Um Khalil has chronic headaches. Her tooth needs filling, but that will just have to wait. Her two adolescent boys changed school this year, and she is squirreling away pennies for those cold winter days when they will need to take a taxi to its distant location. She is glad her husband has finally found work, but who knows how long that will last. He’s not known for holding down jobs.
Three months ago, the landlord came for a visit. He gave the family one week to come up with the nine months of back rent they owe. When he returned, there were young men from the neighborhood there to “persuade” him to back off. Just in case, Um Khalil has made friends with the neighbor, who also just happens to be the landlord’s son.
This is how Um Khalil copes, managing from day to day to escape the specters of hunger and homelessness. It was bad before, but it was never this bad, she says. (All names of family members in this article have been changed). Daily, she pieces together what resembles a manageable life.
But when do those fragile seams burst? Is there a point where the fabric of Palestinian society will rend and tear under the incredible weight of uncertainty, immobility and poverty? “All along, we have assumed that the family is the ultimate cushion,” muses sociologist Liza Taraki. “But we don’t really know how elastic the family is.” Nor, says Taraki, has there been much effort put into measuring where those holes appear and mending them before it is too late.
In Um Khalil’s Ramallah house, the changes are measured by the massive 50 kilo bag of rice sagging in the hallway and grape leaves cooked with chicken, rather than a traditional filler of more costly beef.
Elsewhere in the West Bank, in the Hebron village of Beit Omar, change is measured by an ongoing family dispute. The husband wants to emigrate to Canada. “At least there I might have a chance,” he says. His barbershop in town brings in little cash; he owes back rent on the shop of more than a thousand dollars. “There is no life here and I just don’t know how to take care of my family,” says the father of three in his late twenties.
His wife does not want to leave – assuming they could. She knows what it is like outside; they lived in the Gulf for several years. “At least now, we are all together. Things are hard here, but we have our families and there are people who can help us. Out there, we are all on our own.” Perhaps the most traumatic moment for this family happened earlier this year when they were forced to sell the gold that was the wife’s dowry – a personal safety net in case of tragedy – in order to make ends meet.
A recent study by Birzeit University Development Studies Programme found that 31 percent of males polled said they would be willing to emigrate outside if given the chance. By this December, nearly half of those polled said their family had been forced to pawn the wife’s gold dowry, up from 28 percent in February last year.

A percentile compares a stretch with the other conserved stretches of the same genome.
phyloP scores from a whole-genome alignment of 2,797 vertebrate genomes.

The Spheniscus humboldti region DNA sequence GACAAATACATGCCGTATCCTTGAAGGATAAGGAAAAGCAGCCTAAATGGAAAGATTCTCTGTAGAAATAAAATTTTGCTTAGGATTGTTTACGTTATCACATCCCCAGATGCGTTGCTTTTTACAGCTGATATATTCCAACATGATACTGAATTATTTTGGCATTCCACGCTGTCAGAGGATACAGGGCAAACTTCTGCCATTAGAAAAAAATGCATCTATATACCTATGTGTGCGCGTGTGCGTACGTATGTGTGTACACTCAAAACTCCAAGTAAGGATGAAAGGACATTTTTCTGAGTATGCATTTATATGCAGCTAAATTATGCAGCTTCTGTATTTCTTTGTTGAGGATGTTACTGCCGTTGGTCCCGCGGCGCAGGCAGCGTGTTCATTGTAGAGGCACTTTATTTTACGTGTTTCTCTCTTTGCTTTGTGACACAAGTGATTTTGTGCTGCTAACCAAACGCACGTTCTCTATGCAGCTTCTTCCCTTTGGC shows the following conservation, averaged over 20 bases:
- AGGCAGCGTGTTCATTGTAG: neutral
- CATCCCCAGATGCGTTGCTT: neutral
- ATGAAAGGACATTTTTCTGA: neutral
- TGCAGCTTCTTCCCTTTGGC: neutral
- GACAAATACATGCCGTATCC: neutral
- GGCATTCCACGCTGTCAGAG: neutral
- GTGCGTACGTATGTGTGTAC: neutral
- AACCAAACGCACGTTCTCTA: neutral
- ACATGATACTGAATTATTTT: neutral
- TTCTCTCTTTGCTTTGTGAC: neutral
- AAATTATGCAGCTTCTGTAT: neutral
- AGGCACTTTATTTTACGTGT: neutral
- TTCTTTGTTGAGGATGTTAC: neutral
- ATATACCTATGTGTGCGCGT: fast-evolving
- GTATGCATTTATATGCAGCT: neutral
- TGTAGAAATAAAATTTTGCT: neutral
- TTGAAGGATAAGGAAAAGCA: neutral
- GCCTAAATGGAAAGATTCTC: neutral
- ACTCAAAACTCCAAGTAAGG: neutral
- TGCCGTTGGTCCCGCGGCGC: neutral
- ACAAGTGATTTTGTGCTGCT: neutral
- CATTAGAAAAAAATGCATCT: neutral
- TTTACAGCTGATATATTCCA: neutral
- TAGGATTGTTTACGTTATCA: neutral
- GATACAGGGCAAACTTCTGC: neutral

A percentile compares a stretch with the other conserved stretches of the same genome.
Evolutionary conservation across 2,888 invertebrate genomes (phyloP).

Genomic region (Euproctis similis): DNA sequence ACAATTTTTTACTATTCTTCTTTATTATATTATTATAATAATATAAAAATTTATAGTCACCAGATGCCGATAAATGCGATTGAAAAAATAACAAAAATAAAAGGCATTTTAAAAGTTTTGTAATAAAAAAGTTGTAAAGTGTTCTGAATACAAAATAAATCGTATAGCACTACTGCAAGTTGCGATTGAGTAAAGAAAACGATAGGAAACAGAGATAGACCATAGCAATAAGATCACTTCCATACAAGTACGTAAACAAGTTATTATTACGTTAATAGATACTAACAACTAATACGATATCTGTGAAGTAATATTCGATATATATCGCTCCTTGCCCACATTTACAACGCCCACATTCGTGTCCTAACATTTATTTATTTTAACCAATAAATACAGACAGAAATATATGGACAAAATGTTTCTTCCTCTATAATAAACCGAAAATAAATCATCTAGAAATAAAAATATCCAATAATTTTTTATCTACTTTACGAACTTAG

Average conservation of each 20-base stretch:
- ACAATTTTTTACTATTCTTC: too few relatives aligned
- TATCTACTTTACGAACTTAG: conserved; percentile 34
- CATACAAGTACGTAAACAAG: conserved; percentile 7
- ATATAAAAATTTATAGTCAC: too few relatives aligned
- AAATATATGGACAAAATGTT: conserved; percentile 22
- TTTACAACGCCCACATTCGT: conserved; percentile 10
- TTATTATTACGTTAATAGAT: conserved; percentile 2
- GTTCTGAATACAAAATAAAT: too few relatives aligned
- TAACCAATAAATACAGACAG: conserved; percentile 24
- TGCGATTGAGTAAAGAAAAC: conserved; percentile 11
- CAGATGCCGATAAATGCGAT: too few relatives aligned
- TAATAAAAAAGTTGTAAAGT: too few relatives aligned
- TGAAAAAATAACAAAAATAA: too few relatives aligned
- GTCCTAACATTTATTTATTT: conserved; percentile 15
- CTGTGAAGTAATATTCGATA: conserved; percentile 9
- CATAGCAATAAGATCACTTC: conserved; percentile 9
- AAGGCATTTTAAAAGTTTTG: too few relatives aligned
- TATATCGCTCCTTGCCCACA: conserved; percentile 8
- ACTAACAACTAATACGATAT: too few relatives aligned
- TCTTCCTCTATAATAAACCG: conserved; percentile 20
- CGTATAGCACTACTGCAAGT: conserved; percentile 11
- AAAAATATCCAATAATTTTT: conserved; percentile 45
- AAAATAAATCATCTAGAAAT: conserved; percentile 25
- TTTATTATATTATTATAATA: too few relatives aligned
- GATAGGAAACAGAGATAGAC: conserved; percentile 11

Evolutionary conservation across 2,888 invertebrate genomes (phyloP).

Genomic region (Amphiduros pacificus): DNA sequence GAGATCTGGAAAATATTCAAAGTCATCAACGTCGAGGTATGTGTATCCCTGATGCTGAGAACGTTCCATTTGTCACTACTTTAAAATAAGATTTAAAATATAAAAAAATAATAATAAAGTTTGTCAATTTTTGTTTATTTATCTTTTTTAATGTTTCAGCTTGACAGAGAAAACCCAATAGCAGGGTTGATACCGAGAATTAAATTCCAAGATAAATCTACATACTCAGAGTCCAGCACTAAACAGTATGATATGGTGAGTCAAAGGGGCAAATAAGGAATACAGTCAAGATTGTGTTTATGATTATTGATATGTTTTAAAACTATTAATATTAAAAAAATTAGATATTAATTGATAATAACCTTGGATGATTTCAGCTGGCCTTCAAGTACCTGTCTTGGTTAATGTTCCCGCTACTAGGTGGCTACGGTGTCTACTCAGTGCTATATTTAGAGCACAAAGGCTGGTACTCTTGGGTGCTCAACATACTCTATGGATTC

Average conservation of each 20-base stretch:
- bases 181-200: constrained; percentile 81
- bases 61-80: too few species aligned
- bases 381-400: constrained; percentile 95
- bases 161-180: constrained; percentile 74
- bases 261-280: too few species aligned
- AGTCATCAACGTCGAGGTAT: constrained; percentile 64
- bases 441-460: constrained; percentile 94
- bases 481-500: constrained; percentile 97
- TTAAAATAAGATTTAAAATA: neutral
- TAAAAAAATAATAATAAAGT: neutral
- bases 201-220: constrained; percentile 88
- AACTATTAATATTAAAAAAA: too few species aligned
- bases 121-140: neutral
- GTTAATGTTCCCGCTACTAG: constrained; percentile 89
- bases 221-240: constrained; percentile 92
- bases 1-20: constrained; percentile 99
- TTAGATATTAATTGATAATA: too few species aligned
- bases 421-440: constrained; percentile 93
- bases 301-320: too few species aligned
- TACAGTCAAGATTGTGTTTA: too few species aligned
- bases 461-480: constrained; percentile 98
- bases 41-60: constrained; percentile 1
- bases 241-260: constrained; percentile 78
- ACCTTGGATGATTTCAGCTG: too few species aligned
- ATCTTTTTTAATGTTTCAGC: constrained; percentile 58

“What is happening is a reorganizing of priorities,” says Taraki. “If we assume that each family has an agenda, then that agenda is being rearranged.”
Repeatedly, the few studies conducted on how families are changing show that the greatest impact has not been among the previously poor, but in the Palestinian middle class. While the poor are using the same sources of aid to get by, the “new poor” are finding themselves destitute.
Taraki has tracked the Palestinian middle class from its beginnings in the mid-eighties through its heyday in the time of peace agreements with Israel. “They were more educated, upwardly mobile, white collar employees, professors and so on,” she says. “And especially in Ramallah, they found their ideal niche.”
Before the Intifada, the town of Ramallah was known for its theme cafes, fast-food joints packed with English-speaking teenagers and even several bars. Today, there are a few restaurants that still fill up nights, but going out to eat or smoke a traditional water pipe is now a luxury. “It used to be more relaxed,” says Nidal Hasan, owner of the popular restaurant Stones. “Now we stay full to 11, but after that people start to go home.”
Records kept by the bureau of statistics show a mass exodus from recreational activity since the start of the uprising. While the number of Palestinian visitors to West Bank and Gaza Strip museums was nearly 7,000 in the month of September 2000, visitors plummeted to 112 the very next month. The remaining records follow a trajectory of life struggling to sputter back to normal – rising in March 2001 and crashing again in June – but the total number of museum-goers in all of last year barely rivals the visitors in that final month of the Oslo years.
Under conditions in which 51 percent of households has reduced the quantity of food consumed, the middle class has not escaped unscathed. Birzeit University, for one, has been paying its professors half their usual salary for 18 months. The only group that has not suffered a pay cut, in fact, are those salaried by organizations receiving international funds.
“For the middle class, lots of cultural practices have been severely compromised,” says Taraki, adding, “although they are making great efforts not to give in.” She says that anecdotal accounts tell of a shift away from expensive private schools to government schools, and even the removal of some children from school entirely. The Birzeit study backs this up, finding that 34 percent of Palestinians with bachelor degrees said that they are unable to afford a proper education for their children (over half of those with high school degrees also felt this strain).